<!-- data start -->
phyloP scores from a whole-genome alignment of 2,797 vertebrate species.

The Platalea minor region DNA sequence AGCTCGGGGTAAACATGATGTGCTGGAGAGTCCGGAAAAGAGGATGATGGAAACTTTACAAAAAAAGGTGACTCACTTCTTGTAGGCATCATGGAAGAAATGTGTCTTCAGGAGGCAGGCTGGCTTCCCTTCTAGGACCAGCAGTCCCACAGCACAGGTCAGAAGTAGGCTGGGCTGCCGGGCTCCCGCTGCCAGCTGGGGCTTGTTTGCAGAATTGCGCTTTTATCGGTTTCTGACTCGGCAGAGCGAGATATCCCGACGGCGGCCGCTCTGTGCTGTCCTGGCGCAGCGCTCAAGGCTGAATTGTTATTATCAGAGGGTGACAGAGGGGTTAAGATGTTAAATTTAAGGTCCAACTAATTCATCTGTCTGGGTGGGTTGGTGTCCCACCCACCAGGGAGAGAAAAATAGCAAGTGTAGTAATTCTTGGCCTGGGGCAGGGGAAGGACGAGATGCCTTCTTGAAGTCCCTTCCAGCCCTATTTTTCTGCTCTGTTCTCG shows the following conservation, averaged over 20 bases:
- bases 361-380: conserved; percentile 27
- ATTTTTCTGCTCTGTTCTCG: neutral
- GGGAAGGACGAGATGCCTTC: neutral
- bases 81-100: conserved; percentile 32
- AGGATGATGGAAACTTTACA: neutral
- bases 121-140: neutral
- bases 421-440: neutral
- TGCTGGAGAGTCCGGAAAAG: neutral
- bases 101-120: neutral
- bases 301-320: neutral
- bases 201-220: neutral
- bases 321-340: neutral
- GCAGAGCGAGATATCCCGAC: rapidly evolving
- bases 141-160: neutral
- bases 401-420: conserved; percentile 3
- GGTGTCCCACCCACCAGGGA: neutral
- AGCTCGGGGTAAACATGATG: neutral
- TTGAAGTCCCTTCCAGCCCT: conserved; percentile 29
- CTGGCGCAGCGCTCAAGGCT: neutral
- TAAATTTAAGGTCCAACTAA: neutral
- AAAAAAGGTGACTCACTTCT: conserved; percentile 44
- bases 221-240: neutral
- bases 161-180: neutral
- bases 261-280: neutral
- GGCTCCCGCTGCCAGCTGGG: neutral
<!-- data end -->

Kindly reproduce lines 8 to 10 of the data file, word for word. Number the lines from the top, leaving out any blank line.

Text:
- bases 121-140: neutral
- bases 421-440: neutral
- TGCTGGAGAGTCCGGAAAAG: neutral